We as a people have known for a while that when space is limited, you’ve got to build up, not out. It’s the basic tenet on which cities are formed. It was also the design brief behind the first Mercedes-Benz A-Class. In the Nineties, there was a push for smaller, more intelligently designed cars. Global population had grown rapidly since the Fifties, and cities were getting increasingly dense. Mercedes wanted to present a solution to the problem, and did so with a car that was unlike anything it had made before, or since.
The idea for the first compact, front-wheel drive Mercedes was to offer C-Class-esque interior space on a significantly shorter footprint. The A-Class also had to be as safe as an E-Class, and this required a very different approach to packaging and one of the weirdest engines we’ve ever seen in a car.
On its own, the M266 engine isn’t too interesting by Mercedes’ vaunted standards. An all-aluminum, single-cam, two-valve gas-powered four-cylinder made in displacements between 1.4 and 2.1 liters and, at most, 138 horsepower, nor the 1.7-liter 89-hp OM668 turbodiesel. What is interesting is that both were canted forward at a 59-degree angle.
Now, a canted-forward engine was not a new thing when the A-Class debuted in 1997. Mercedes itself famously angled its big 3.0-liter six 30 degrees to fit under the low hood of the 300SL Gullwing in the Fifties, and the Chrysler slant-six sat at the same angle for its run from late-Fifties to turn of the millennium. Lancia also canted its Sixties/Seventies V-4 over at 45 degrees for similar reasons, but what was unique about the Mercedes A-Class engines were both the dramatic angle, and the fact that it was done in a transverse-engine platform.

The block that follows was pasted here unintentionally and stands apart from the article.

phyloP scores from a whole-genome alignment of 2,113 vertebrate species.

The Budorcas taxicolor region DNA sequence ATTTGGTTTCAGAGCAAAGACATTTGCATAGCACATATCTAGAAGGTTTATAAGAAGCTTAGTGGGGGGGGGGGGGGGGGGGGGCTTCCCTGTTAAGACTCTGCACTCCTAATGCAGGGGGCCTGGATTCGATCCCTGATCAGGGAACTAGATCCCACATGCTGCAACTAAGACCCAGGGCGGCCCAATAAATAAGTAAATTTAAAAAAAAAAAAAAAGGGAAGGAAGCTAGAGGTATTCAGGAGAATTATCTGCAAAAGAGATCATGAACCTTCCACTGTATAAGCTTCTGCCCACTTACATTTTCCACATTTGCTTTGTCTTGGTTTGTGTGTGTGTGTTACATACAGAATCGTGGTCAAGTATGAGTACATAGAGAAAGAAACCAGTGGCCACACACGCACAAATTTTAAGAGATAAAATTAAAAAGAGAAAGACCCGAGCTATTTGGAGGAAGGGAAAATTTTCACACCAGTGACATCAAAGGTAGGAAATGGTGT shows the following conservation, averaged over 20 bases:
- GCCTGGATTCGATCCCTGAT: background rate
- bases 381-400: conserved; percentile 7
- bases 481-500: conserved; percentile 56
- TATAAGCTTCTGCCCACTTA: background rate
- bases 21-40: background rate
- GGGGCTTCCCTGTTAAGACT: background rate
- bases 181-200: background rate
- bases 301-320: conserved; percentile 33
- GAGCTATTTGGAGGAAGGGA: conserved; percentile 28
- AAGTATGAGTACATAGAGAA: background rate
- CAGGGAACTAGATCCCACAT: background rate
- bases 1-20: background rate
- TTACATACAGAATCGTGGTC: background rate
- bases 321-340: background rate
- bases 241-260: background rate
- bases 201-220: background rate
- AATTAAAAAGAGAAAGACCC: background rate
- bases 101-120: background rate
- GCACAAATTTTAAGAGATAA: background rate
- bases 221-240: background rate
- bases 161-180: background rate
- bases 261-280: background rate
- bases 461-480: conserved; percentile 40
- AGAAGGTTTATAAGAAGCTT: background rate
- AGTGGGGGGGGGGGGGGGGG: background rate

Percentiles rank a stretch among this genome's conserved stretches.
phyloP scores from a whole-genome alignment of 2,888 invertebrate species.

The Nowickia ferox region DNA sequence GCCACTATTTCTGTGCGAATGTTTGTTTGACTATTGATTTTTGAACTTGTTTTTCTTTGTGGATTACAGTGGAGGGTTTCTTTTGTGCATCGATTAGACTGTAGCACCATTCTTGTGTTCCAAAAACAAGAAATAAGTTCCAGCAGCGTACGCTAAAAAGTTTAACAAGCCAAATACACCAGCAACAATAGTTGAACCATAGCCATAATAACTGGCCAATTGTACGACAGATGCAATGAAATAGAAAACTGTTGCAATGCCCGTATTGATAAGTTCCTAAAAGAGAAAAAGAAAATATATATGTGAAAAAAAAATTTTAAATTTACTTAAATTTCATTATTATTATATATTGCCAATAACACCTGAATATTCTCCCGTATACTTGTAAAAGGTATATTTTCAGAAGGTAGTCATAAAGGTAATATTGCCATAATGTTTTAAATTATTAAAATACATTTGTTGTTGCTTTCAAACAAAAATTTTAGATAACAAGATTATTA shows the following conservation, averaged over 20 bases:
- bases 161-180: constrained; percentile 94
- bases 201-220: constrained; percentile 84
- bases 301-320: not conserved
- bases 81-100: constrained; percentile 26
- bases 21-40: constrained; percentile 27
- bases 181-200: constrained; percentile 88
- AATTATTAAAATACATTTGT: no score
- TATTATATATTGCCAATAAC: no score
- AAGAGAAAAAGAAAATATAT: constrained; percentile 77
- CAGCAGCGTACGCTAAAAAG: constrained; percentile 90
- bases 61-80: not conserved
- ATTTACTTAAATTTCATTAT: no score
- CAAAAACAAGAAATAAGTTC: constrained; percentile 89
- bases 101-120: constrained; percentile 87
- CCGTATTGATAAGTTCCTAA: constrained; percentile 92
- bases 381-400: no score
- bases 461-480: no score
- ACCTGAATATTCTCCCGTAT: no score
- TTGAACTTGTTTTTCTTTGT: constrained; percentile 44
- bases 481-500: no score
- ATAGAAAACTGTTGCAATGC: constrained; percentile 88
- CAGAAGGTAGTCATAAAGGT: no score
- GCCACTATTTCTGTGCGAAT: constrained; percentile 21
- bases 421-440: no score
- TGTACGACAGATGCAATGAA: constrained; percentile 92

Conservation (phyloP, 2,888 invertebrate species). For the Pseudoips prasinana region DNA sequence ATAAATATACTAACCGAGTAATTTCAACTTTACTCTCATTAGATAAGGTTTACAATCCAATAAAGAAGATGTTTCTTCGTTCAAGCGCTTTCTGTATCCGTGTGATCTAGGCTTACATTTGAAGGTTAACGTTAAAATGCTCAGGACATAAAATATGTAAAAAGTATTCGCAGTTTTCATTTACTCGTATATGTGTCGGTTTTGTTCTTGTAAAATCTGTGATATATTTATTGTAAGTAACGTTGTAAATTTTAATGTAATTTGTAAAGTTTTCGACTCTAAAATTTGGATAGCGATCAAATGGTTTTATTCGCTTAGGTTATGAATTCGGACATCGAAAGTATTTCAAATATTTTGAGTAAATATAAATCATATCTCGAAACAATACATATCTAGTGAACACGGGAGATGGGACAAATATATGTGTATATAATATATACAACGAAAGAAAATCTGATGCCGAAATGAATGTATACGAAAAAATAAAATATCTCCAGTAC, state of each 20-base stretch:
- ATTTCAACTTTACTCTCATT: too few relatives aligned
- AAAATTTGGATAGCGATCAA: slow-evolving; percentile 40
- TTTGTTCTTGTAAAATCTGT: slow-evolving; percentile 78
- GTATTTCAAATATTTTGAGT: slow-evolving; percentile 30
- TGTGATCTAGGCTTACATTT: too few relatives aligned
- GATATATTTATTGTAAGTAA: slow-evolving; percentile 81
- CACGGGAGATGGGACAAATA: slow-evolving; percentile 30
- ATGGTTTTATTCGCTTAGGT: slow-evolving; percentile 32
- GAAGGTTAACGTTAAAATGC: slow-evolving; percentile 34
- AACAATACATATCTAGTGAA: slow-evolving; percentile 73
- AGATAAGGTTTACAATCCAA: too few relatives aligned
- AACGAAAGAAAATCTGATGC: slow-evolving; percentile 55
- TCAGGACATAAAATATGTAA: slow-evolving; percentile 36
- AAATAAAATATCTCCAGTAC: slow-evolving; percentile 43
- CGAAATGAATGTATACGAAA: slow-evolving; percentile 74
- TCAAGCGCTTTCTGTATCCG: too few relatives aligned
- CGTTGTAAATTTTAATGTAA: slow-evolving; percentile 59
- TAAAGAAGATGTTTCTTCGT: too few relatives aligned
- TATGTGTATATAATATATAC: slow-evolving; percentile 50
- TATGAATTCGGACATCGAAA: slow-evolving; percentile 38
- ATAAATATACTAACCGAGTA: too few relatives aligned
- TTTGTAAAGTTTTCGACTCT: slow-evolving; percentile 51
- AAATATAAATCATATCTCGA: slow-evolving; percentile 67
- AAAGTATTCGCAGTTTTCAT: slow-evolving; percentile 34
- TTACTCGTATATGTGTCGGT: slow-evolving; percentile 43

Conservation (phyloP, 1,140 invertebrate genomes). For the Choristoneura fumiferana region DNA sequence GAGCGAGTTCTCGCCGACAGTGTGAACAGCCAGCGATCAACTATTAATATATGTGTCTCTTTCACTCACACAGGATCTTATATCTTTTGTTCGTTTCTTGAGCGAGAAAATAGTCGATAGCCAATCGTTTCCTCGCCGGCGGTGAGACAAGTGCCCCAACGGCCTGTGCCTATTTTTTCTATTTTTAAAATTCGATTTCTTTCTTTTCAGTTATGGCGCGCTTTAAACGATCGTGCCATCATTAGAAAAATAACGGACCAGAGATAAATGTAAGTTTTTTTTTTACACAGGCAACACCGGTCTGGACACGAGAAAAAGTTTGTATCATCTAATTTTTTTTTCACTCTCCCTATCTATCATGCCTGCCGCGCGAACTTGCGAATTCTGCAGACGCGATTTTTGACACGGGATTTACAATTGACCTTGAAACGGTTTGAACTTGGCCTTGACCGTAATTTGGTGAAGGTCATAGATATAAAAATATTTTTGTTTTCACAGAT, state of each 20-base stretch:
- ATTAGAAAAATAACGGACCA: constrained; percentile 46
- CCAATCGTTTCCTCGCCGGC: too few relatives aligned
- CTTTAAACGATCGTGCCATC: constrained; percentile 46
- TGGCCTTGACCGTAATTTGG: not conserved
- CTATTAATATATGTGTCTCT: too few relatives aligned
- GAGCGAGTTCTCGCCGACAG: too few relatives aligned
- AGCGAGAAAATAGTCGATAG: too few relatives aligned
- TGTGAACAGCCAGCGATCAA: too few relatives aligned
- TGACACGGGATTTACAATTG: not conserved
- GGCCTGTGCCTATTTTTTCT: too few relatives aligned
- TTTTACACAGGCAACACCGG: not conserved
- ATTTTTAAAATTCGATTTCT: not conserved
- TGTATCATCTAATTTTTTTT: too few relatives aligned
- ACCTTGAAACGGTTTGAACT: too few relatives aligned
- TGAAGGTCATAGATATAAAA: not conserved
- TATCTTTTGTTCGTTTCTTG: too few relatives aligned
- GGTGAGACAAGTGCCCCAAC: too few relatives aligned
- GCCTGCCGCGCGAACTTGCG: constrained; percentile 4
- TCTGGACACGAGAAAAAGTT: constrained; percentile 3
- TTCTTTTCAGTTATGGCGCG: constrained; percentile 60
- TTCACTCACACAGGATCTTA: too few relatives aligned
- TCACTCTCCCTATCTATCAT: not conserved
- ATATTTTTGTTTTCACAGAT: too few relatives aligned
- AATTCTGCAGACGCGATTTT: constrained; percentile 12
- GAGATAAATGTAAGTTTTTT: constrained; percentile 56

In the A-Class, the occupants sat on a false floor about 8 inches taller than the actual floorpan. Mercedes called this the “sandwich” principle and the idea was to create lots of occupant space on a small footprint, without compromising crash safety. In the instance of a frontal impact, the engine and transmission were designed to slide along the pedal box and under the floorpan, protecting the passenger compartment without the need for a large crumple zone at the front. This, in theory, saved money, and weight, while allowing the A-Class to pass both European and U.S. crash tests. The A-Class had steel bars running lengthwise across the car to absorb much of the impact in a frontal collision, and it was thought that the car would perform well in side impacts because a conventional car’s front bumper would hit the floorpan, not the false passenger floor.
As longtime R&T European editor Paul Frère noted in his October 1997 article on the new A-Class, this sandwich design produced a remarkable car. It was 22.8 inches shorter than the C-Class while offering about as much passenger/cargo room, and even the heaviest variant, the diesel, weighed just 2350 pounds. A diesel Golf weighed about 2600. Think of it this way—the A-Class was about 15 inches shorter than a Mazda Miata, weighed about the same, yet offered room for four plus trunk space.
A fan site for the A-Class says that the M166 and OM668 engines are generally robust, but their unique design makes servicing a problem. For example, replacing a starter motor requires dropping the engine from the car. The A/C compressor and alternator are also located at the very bottom and the oil filter housing is buried up by the firewall. From under the hood, fluid reservoirs and a dipstick are accessible, but not much else.
Maintenance issues aside, the A-Class still presented a very clever vision for the future of the car, but what made it unique also led to a scandal the likes of which Mercedes have never seen. It was big news globally. Swedish magazine Tekins Värld subjected an A-Class loaded with five passengers to a 37-mph double lane change simulating an avoidance maneuver for a moose jumping out into the road. The A-Class failed spectacularly, rolling over in the process and injuring a passenger. In a 2017 interview with Automotive News Europe, Jürgen Hubert, brand chief of Mercedes at the time, said “[t]he problem was rather a combination of the position of the center of gravity and the chassis adjustment in an extreme driving situation.”
The so-called “Moose Test” is a standardized procedure made popular by the Swedish automotive industry. It’s about as extreme a test as a car can be subjected to, and even now, many popular cars have trouble passing.